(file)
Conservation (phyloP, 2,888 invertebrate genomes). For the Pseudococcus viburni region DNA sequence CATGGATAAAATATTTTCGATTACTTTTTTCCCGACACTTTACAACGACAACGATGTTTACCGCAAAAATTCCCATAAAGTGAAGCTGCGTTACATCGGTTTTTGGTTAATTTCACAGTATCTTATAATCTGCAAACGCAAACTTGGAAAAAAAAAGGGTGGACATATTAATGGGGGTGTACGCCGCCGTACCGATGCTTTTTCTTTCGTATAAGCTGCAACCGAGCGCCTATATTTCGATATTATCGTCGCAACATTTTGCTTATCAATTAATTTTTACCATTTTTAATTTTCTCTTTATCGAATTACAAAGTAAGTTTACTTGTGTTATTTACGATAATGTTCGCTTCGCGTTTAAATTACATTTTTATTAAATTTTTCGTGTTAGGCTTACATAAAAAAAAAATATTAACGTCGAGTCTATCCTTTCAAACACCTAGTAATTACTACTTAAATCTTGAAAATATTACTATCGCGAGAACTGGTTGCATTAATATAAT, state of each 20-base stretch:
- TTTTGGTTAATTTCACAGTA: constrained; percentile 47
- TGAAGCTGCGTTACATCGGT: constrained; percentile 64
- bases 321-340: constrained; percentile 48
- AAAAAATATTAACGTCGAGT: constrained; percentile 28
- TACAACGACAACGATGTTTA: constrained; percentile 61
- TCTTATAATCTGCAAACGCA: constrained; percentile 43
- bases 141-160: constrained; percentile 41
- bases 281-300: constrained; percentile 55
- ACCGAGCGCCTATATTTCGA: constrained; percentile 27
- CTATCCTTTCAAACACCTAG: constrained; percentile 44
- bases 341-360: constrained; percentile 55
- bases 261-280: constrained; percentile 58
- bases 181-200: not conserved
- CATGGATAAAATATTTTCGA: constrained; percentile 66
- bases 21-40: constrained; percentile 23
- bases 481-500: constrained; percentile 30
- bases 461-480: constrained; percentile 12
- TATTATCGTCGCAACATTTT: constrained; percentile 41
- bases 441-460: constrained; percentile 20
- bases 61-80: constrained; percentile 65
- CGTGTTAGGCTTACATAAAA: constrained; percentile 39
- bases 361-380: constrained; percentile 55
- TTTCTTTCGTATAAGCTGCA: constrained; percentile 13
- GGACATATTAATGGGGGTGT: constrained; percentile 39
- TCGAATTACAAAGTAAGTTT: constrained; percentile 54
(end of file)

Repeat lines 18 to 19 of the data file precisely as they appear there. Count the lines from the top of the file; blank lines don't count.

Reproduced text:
- bases 461-480: constrained; percentile 12
- TATTATCGTCGCAACATTTT: constrained; percentile 41